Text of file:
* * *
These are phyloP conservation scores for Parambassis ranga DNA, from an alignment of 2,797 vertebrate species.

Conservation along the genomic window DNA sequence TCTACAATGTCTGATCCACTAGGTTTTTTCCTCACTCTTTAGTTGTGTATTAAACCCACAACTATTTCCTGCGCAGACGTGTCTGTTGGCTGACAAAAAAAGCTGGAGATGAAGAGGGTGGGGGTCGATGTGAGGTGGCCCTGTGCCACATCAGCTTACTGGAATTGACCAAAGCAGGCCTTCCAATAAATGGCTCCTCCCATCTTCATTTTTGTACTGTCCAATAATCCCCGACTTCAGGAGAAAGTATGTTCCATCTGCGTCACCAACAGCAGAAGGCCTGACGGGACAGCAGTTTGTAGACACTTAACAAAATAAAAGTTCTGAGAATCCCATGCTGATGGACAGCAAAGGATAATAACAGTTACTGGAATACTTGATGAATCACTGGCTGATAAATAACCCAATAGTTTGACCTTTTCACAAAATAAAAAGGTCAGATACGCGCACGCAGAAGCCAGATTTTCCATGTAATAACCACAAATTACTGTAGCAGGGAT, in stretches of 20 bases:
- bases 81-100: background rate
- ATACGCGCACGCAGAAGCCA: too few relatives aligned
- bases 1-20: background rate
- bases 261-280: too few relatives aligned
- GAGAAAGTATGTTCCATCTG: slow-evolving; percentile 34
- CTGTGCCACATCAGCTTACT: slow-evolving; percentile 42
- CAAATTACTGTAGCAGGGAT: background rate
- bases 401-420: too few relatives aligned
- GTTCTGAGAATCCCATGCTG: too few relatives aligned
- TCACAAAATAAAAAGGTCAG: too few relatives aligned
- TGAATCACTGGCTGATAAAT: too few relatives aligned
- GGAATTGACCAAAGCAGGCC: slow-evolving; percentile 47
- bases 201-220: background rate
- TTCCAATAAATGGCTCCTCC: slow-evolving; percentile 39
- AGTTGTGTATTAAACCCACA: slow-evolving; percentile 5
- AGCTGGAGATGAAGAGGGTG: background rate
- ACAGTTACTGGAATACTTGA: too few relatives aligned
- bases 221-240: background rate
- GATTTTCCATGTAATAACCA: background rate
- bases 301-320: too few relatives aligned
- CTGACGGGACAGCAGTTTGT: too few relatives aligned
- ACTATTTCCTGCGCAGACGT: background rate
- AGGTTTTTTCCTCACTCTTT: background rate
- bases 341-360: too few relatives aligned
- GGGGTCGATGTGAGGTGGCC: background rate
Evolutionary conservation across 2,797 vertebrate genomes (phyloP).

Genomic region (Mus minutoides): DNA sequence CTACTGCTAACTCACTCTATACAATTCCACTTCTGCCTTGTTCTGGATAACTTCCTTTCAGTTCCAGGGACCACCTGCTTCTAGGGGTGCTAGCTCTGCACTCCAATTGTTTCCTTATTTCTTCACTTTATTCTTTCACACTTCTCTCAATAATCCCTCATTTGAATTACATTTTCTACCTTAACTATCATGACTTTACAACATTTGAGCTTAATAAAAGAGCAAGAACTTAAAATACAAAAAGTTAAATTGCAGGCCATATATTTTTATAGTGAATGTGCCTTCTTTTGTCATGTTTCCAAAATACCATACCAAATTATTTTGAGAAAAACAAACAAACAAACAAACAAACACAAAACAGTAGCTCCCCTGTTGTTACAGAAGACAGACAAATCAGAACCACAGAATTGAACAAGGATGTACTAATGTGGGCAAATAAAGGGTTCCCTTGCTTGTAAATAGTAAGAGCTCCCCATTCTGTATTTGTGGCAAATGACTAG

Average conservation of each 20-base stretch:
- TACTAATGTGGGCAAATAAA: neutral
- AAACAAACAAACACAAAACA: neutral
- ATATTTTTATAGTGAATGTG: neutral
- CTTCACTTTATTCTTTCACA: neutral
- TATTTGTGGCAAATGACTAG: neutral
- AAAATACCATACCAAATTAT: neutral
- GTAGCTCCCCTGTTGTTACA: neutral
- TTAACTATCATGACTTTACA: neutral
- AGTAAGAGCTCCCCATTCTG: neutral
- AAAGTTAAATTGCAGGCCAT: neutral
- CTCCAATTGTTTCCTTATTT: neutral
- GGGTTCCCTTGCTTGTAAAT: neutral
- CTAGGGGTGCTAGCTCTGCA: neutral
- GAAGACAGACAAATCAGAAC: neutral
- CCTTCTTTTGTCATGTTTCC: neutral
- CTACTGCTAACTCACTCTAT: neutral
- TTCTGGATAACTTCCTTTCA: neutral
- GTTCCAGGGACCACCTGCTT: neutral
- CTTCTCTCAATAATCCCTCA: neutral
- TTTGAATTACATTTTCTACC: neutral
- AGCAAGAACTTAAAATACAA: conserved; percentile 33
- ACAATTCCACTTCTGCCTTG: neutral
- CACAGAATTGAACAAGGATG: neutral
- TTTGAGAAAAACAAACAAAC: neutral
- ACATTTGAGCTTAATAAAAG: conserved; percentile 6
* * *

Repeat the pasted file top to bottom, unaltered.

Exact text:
These are phyloP conservation scores for Parambassis ranga DNA, from an alignment of 2,797 vertebrate species.

Conservation along the genomic window DNA sequence TCTACAATGTCTGATCCACTAGGTTTTTTCCTCACTCTTTAGTTGTGTATTAAACCCACAACTATTTCCTGCGCAGACGTGTCTGTTGGCTGACAAAAAAAGCTGGAGATGAAGAGGGTGGGGGTCGATGTGAGGTGGCCCTGTGCCACATCAGCTTACTGGAATTGACCAAAGCAGGCCTTCCAATAAATGGCTCCTCCCATCTTCATTTTTGTACTGTCCAATAATCCCCGACTTCAGGAGAAAGTATGTTCCATCTGCGTCACCAACAGCAGAAGGCCTGACGGGACAGCAGTTTGTAGACACTTAACAAAATAAAAGTTCTGAGAATCCCATGCTGATGGACAGCAAAGGATAATAACAGTTACTGGAATACTTGATGAATCACTGGCTGATAAATAACCCAATAGTTTGACCTTTTCACAAAATAAAAAGGTCAGATACGCGCACGCAGAAGCCAGATTTTCCATGTAATAACCACAAATTACTGTAGCAGGGAT, in stretches of 20 bases:
- bases 81-100: background rate
- ATACGCGCACGCAGAAGCCA: too few relatives aligned
- bases 1-20: background rate
- bases 261-280: too few relatives aligned
- GAGAAAGTATGTTCCATCTG: slow-evolving; percentile 34
- CTGTGCCACATCAGCTTACT: slow-evolving; percentile 42
- CAAATTACTGTAGCAGGGAT: background rate
- bases 401-420: too few relatives aligned
- GTTCTGAGAATCCCATGCTG: too few relatives aligned
- TCACAAAATAAAAAGGTCAG: too few relatives aligned
- TGAATCACTGGCTGATAAAT: too few relatives aligned
- GGAATTGACCAAAGCAGGCC: slow-evolving; percentile 47
- bases 201-220: background rate
- TTCCAATAAATGGCTCCTCC: slow-evolving; percentile 39
- AGTTGTGTATTAAACCCACA: slow-evolving; percentile 5
- AGCTGGAGATGAAGAGGGTG: background rate
- ACAGTTACTGGAATACTTGA: too few relatives aligned
- bases 221-240: background rate
- GATTTTCCATGTAATAACCA: background rate
- bases 301-320: too few relatives aligned
- CTGACGGGACAGCAGTTTGT: too few relatives aligned
- ACTATTTCCTGCGCAGACGT: background rate
- AGGTTTTTTCCTCACTCTTT: background rate
- bases 341-360: too few relatives aligned
- GGGGTCGATGTGAGGTGGCC: background rate
Evolutionary conservation across 2,797 vertebrate genomes (phyloP).

Genomic region (Mus minutoides): DNA sequence CTACTGCTAACTCACTCTATACAATTCCACTTCTGCCTTGTTCTGGATAACTTCCTTTCAGTTCCAGGGACCACCTGCTTCTAGGGGTGCTAGCTCTGCACTCCAATTGTTTCCTTATTTCTTCACTTTATTCTTTCACACTTCTCTCAATAATCCCTCATTTGAATTACATTTTCTACCTTAACTATCATGACTTTACAACATTTGAGCTTAATAAAAGAGCAAGAACTTAAAATACAAAAAGTTAAATTGCAGGCCATATATTTTTATAGTGAATGTGCCTTCTTTTGTCATGTTTCCAAAATACCATACCAAATTATTTTGAGAAAAACAAACAAACAAACAAACAAACACAAAACAGTAGCTCCCCTGTTGTTACAGAAGACAGACAAATCAGAACCACAGAATTGAACAAGGATGTACTAATGTGGGCAAATAAAGGGTTCCCTTGCTTGTAAATAGTAAGAGCTCCCCATTCTGTATTTGTGGCAAATGACTAG

Average conservation of each 20-base stretch:
- TACTAATGTGGGCAAATAAA: neutral
- AAACAAACAAACACAAAACA: neutral
- ATATTTTTATAGTGAATGTG: neutral
- CTTCACTTTATTCTTTCACA: neutral
- TATTTGTGGCAAATGACTAG: neutral
- AAAATACCATACCAAATTAT: neutral
- GTAGCTCCCCTGTTGTTACA: neutral
- TTAACTATCATGACTTTACA: neutral
- AGTAAGAGCTCCCCATTCTG: neutral
- AAAGTTAAATTGCAGGCCAT: neutral
- CTCCAATTGTTTCCTTATTT: neutral
- GGGTTCCCTTGCTTGTAAAT: neutral
- CTAGGGGTGCTAGCTCTGCA: neutral
- GAAGACAGACAAATCAGAAC: neutral
- CCTTCTTTTGTCATGTTTCC: neutral
- CTACTGCTAACTCACTCTAT: neutral
- TTCTGGATAACTTCCTTTCA: neutral
- GTTCCAGGGACCACCTGCTT: neutral
- CTTCTCTCAATAATCCCTCA: neutral
- TTTGAATTACATTTTCTACC: neutral
- AGCAAGAACTTAAAATACAA: conserved; percentile 33
- ACAATTCCACTTCTGCCTTG: neutral
- CACAGAATTGAACAAGGATG: neutral
- TTTGAGAAAAACAAACAAAC: neutral
- ACATTTGAGCTTAATAAAAG: conserved; percentile 6